The Yupiit Nation has set out a preliminary strategy for dealing with this summer’s king salmon closures and avoiding what they call “a real possibility of civil disobedience.” The consortium of federally recognized tribes from the Yukon-Kuskokwim Delta finished a two-day meeting last week in Bethel.
The Yupiit Nation wants tribes to be involved in the day-to-day management of fish. In their tentative 2014 Fishing Strategy, representatives are seeking to establish so-called ANILCA section 809 agreements between tribes and the federal government to manage any available king salmon harvest. Mike Williams is Chief of Yupiit Nation.
“The harvesting, distribution of fish by elders in each village and the enforcement for harvesting will be performed by tribal enforcement officers,” said Williams.
Managers don’t expect there to be many, if any harvestable kings. At last week’s meeting Acting Refuge Manager Brian McCaffery expressed support for a very small harvest of kings, around 1,000 total, if the run appears to be strong.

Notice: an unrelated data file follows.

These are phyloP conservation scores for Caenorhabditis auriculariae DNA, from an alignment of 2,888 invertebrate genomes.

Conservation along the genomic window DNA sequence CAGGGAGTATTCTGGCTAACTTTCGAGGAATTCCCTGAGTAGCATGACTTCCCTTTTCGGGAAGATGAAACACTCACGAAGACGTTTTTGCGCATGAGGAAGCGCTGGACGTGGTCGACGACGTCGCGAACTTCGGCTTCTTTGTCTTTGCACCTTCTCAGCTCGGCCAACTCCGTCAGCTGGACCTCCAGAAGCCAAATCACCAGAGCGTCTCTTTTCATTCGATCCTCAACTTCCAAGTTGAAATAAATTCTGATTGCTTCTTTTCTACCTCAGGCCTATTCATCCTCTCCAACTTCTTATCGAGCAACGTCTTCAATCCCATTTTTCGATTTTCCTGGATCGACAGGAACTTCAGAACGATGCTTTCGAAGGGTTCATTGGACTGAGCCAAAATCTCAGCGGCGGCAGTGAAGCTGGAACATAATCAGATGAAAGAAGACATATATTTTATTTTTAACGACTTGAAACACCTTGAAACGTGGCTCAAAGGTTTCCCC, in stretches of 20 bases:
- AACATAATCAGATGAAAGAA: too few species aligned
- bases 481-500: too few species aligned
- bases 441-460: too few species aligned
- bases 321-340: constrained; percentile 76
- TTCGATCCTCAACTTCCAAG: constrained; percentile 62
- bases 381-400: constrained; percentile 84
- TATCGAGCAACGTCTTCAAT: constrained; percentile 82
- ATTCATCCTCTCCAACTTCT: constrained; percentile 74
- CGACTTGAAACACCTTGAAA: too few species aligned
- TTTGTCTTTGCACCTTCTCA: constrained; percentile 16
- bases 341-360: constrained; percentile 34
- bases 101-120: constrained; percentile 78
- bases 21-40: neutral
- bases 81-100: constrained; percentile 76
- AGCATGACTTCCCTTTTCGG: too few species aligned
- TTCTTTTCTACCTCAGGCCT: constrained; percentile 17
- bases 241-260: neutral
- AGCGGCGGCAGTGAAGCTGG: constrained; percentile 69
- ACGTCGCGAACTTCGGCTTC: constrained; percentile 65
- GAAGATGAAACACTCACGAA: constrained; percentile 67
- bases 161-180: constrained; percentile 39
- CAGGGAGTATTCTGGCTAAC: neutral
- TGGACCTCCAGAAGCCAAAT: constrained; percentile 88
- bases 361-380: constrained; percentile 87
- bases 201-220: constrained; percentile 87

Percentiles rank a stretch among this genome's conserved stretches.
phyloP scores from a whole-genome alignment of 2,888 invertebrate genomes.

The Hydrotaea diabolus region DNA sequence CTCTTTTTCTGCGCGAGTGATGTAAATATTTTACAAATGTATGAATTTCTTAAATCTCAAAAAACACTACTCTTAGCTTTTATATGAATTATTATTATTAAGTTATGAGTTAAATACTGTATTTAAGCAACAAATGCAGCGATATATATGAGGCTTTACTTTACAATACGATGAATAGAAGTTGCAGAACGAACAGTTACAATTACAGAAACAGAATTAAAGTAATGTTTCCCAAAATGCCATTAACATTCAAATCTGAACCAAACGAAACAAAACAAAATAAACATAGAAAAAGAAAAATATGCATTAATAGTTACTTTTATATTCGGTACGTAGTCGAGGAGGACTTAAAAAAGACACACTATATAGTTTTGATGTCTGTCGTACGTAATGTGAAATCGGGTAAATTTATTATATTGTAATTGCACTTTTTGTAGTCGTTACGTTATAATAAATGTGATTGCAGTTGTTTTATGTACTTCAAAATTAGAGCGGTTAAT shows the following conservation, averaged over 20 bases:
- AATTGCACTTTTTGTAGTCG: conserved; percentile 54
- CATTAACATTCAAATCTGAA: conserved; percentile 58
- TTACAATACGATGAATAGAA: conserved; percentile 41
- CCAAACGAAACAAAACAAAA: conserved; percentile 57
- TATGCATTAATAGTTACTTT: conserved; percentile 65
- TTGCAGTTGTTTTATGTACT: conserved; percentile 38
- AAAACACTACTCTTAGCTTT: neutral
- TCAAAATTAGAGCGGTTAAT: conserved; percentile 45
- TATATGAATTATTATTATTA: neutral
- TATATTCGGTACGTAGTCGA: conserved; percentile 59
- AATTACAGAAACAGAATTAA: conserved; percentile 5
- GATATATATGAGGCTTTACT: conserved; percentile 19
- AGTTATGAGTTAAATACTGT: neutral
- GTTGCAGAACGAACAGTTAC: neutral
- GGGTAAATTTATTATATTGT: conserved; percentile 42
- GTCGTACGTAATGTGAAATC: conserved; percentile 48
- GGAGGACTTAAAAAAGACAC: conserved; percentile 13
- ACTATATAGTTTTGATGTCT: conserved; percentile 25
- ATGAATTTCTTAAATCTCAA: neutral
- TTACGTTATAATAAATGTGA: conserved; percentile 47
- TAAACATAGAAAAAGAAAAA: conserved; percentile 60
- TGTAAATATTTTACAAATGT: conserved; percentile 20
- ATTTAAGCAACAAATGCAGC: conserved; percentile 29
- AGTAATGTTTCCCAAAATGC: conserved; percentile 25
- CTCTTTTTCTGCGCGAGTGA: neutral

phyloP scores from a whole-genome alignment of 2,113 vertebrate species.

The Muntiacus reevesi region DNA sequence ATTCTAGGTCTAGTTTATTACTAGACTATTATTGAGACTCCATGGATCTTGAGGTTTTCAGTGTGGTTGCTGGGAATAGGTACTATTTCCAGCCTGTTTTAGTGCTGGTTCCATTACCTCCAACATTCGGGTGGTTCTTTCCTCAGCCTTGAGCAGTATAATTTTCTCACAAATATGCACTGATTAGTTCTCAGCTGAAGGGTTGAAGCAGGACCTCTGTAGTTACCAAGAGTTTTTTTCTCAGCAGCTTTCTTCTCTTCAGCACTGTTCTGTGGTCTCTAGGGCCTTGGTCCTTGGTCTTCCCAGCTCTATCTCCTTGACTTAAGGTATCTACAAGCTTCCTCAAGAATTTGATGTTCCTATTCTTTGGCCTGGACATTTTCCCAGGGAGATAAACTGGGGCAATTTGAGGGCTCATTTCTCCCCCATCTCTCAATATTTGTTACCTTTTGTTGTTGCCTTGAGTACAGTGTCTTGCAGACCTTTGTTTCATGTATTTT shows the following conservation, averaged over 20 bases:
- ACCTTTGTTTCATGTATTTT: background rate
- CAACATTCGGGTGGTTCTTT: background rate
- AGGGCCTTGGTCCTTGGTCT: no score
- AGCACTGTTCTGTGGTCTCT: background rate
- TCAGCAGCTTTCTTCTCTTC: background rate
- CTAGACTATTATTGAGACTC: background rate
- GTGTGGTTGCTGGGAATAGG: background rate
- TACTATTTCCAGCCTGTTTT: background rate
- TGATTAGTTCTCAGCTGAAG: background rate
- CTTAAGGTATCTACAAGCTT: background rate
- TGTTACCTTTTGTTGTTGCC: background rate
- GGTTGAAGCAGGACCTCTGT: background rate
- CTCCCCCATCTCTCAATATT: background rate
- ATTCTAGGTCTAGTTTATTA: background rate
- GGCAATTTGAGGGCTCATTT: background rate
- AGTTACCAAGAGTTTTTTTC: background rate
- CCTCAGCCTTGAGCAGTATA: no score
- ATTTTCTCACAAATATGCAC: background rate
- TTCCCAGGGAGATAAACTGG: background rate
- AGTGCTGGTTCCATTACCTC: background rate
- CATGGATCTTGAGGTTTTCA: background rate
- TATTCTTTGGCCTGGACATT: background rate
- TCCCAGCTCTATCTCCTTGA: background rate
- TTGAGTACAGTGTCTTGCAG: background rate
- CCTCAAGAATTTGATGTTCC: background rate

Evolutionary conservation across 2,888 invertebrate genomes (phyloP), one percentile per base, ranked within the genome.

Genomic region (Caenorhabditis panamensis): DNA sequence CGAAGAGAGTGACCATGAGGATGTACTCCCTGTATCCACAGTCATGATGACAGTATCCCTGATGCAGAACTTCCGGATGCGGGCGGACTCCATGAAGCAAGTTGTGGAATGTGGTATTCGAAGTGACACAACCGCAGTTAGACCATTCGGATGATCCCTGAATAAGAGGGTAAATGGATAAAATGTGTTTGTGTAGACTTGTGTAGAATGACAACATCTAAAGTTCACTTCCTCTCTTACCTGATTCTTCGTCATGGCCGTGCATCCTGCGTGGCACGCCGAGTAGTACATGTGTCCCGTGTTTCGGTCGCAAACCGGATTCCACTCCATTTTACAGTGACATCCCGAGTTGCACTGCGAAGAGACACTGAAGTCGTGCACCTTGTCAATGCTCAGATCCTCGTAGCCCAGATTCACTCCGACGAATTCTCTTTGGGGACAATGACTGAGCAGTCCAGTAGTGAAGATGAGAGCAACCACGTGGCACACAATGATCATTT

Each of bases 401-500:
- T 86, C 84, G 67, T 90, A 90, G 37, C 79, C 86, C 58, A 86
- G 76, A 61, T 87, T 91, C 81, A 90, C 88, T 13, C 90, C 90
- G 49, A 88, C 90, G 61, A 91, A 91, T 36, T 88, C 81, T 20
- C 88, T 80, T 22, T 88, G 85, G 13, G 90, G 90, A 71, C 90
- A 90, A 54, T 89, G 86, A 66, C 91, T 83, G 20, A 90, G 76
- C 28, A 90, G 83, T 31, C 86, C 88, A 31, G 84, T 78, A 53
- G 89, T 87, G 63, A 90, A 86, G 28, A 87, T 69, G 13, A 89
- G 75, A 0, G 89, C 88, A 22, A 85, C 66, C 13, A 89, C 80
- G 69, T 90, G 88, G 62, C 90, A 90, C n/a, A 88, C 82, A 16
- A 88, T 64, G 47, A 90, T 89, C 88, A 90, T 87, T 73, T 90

Determining the run strength will not be easy. With so many early season restrictions, mangers will not be able to learn about the run from fisherman – they would rely almost exclusively on the Bethel Test Fishery.
Williams argues that a harvest of 5,000 kings would be better. The Yupiit nation is proposing several tribal test fisheries to gather more data up and down the river, and potentially find a harvestable surplus.
“We haven’t been involved in that process before, but I think if we’re going to determine real numbers and participation from the villages, I think we’ve got to think outside this box,” said Williams.
The Yupiit Nation is seeking to write a long-term fishing strategy. There are more Yupiit nation meetings scheduled for June.